Your Analogies Are Like Wind

When you’re pondering a subject and considering its properties, there’s a very subtle perceptual difference between intrinsic properties and extrinsic properties. Often, either in an attempt to quickly reach a preconceived metaphor (such as a cryptic statement of Chazal) or because of an impatient impulse to be philosophical, we conclude something that is merely extrinsic. This can be incredibly dangerous to our understanding of the subject matter.

An example: You’re sitting in the beis, struggling to understand a sugya, staring into your heavily sweetened latte. Your mind, desperately seeking solace, begins to wander: “What makes hot, foamy milk so great? Am I enjoying this cholov stam because I’m evil? Where in Torah can I find this?” At this point, you find a reference that cites a Gemara in Ta’anis. The Gemara says, “Why is Torah compared to water, milk, and wine?… Just as these 3 spoil if left unused, so too Torah is forgotten because of distraction.” Eureka! You now have an entire dvar Torah for the table about how important it is to do chazarah, and all because you drank milk. You might even say that Sisrah was punished through milk because he didn’t do chazarah. Geshmak!

And yet, you have not determined anything inherently meaningful about milk, because you haven’t done what Chazal wanted you to do: think. What is the difference between these 3 liquids, and why are these 3 liquids being selected over other perishables? How does this analogy complement the other appearances of milk in Tanach, halacha, aggad’ta, etc? Until you have a whole conception of milk in your mind, you will not be able to fully appreciate what Chazal are conveying to you. If you can’t organize the given information, you certainly won’t have the whole picture. Every statement you make about reality is a theological assertion; you wouldn’t want that to be false, would you?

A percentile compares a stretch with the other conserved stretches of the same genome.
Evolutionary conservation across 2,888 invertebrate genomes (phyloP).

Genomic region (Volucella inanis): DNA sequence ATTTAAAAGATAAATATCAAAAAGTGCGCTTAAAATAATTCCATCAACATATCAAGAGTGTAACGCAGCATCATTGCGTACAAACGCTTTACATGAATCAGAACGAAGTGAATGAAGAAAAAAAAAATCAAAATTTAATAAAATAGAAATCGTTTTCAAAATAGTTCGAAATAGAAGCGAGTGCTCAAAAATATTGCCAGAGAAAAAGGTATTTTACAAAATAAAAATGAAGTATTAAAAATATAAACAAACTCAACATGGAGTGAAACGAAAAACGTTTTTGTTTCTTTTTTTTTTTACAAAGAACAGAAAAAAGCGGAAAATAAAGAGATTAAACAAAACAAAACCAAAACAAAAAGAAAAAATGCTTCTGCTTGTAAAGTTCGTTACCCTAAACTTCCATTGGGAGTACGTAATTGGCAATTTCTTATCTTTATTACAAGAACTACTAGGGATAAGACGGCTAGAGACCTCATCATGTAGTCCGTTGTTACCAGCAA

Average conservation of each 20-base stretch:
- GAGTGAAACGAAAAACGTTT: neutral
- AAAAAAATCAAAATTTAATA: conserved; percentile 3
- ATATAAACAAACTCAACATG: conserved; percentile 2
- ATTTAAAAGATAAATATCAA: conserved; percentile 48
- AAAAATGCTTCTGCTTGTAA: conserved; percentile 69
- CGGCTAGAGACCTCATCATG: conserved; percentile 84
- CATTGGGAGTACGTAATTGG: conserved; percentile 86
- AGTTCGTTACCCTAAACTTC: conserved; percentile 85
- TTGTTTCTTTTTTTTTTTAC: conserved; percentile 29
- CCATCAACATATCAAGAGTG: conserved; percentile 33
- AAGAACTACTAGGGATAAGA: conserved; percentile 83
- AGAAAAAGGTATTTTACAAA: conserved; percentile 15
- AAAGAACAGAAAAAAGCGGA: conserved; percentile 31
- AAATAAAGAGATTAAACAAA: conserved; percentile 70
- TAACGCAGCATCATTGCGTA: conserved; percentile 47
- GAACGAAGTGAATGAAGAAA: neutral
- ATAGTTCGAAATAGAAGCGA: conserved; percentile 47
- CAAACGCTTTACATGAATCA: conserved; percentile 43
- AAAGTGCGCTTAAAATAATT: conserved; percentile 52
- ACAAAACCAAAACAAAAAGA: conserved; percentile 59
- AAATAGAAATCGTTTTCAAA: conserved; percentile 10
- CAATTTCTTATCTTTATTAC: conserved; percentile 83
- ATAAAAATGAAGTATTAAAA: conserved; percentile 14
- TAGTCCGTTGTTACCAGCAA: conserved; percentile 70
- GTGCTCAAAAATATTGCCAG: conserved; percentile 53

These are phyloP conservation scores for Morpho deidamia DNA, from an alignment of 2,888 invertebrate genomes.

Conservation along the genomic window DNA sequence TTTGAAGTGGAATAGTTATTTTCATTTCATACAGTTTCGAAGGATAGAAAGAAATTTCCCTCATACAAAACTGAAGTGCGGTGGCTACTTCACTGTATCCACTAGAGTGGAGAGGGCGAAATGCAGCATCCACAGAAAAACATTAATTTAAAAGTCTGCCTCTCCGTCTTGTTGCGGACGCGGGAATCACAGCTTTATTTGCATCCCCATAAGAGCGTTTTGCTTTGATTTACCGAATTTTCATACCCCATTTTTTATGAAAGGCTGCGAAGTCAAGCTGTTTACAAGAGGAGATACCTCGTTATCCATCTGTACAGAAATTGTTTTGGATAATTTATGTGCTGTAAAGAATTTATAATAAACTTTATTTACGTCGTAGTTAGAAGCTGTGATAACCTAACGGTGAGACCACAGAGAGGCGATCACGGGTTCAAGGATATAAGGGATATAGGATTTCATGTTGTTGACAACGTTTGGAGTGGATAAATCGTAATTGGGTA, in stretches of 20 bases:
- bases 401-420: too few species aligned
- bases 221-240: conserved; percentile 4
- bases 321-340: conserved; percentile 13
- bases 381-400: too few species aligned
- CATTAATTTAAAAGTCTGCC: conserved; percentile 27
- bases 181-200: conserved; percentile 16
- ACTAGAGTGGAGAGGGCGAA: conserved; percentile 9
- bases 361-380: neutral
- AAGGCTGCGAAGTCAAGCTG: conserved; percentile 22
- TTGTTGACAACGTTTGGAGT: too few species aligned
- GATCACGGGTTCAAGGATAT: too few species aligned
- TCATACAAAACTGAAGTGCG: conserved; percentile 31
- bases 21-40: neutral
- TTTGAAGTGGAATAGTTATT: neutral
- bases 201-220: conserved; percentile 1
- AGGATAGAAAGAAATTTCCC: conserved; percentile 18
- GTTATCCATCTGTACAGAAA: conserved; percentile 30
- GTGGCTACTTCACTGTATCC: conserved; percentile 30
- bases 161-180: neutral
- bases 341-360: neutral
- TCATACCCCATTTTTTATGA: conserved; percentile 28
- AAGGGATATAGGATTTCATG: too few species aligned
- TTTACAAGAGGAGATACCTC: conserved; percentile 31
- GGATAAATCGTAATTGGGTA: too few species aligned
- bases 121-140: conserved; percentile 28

The trouble here is really in how we treat metaphor. We assume that metaphor is a mediocre attempt to grasp the metaphysical. When our ancient teachers use it, we presume they must be doing just that. However, in reality, the metaphor is not only meant to describe a metaphysical counterpart; it actually defines the physical subject by aligning it with its source definition. (Your question starting out should be “Why does this exist?”) This alignment is refined with greater depth, broader connections, and more knowledge of the subject. One who sees the world in this way will achieve astronomical ontological ascent. If you want to truly know something, get to its core.

The Guilt of Deceit

Parshas Vayeitzei: The Stone On The Well